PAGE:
Dhaka, Mar 3 (PTI): Bangladesh today rolled out the red carpet for President Pranab Mukherjee who arrived here today on a three-day state visit to boost bilateral ties amidst a general strike by fundamentalist Jamaat-e-Islami to protest the conviction of its three top leaders for 1971 war crimes.
In an apparent fall-out of the domestic political standoff over war crimes trial and consequent violence, opposition leader and BNP Chairperson Khaleda Zia cancelled her meeting with Mukherjee that was scheduled for tomorrow, casting a shadow on the President’s maiden foreign visit since taking over the highest constitutional post seven months ago.
BNP, which called a countrywide shutdown on Tuesday, the concluding day of Mukherjee’s visit, cited no reason officially to call off Zia’s meeting with the President. BNP was understood to have conveyed her inability to meet Mukherjee a couple of days ago.
Interestingly, Khaleda had met Mukherjee in New Delhi in November last year on the concluding day of her nine-day visit to India.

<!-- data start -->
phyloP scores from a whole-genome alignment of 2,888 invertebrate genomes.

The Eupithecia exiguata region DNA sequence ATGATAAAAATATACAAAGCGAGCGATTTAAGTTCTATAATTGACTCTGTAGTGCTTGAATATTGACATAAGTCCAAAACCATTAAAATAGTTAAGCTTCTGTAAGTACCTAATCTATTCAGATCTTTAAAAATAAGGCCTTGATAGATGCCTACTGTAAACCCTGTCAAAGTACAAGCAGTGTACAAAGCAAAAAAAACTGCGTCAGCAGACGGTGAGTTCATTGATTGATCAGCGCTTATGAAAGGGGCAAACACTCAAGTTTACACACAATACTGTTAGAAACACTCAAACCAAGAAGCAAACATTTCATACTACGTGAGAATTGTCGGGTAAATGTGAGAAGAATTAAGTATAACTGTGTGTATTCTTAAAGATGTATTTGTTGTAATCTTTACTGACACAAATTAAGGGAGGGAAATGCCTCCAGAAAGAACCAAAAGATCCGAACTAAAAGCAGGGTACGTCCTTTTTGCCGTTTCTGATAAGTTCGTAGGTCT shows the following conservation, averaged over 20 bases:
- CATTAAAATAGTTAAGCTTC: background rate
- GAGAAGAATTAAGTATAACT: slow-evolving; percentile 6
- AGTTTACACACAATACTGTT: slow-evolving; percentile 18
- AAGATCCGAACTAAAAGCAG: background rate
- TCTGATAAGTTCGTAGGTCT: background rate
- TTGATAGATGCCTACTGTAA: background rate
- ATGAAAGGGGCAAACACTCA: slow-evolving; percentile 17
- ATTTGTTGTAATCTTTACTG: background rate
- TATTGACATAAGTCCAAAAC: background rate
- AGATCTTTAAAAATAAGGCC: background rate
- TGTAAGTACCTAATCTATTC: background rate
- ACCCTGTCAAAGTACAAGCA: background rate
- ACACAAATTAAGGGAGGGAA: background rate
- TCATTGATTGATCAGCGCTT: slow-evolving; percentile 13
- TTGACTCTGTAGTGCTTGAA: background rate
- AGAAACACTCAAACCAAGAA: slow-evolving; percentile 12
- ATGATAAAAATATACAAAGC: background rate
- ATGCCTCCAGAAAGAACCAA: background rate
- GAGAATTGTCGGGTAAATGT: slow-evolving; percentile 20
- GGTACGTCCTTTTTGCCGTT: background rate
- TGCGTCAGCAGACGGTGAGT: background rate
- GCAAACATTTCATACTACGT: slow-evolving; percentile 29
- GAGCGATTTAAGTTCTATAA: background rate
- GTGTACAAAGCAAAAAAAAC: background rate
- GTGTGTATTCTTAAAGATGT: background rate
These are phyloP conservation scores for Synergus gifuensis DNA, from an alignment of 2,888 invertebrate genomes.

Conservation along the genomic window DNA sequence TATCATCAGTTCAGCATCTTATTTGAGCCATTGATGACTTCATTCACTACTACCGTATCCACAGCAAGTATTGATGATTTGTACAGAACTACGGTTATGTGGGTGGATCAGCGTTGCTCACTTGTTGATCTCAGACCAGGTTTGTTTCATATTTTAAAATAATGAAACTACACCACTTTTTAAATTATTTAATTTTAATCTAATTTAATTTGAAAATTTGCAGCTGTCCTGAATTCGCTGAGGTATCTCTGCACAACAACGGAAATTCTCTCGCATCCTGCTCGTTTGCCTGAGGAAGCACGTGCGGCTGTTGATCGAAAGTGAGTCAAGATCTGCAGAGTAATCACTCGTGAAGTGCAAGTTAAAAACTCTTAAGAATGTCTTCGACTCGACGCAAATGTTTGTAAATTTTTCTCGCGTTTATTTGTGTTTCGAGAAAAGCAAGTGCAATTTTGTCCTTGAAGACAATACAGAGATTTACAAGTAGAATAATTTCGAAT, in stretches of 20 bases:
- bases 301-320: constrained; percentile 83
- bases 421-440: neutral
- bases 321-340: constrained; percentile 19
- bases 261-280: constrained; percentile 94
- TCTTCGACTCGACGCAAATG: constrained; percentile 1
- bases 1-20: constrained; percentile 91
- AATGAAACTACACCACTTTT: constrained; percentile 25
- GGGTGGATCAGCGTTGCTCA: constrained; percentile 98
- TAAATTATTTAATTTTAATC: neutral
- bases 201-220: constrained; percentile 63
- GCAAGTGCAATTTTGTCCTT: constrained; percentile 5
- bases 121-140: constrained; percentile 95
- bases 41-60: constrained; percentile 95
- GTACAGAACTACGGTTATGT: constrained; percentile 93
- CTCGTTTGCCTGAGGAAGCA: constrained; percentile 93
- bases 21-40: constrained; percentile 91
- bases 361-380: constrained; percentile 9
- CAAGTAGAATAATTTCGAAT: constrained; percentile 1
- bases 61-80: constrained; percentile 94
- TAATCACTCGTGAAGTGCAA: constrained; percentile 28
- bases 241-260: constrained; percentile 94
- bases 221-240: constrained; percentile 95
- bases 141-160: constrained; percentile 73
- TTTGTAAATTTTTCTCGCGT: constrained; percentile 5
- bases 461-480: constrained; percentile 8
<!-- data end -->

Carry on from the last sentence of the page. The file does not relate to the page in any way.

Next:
As Mukherjee began his visit, at least 14 people, including three women and a policeman, were killed fresh violence rocked the first day of the strike called by Jamaat in four districts of Bogra, Joypurhat, Jhenaidah and Rajshahi districts.
Mukherjee, who arrived here on an Air India One flight, was received by Bangladesh President Mohammad Zillur Rahman at the VVIP lounge of Hazrat Shahjalal International Airport. A galaxy of senior ministers of Prime Minister Sheikh Hasina’s cabinet were also present.
Mukherjee was given a ceremonial reception at the airport including a 21-gun salute, after which he inspected the guard of honour by the three services of Bangladesh defence forces.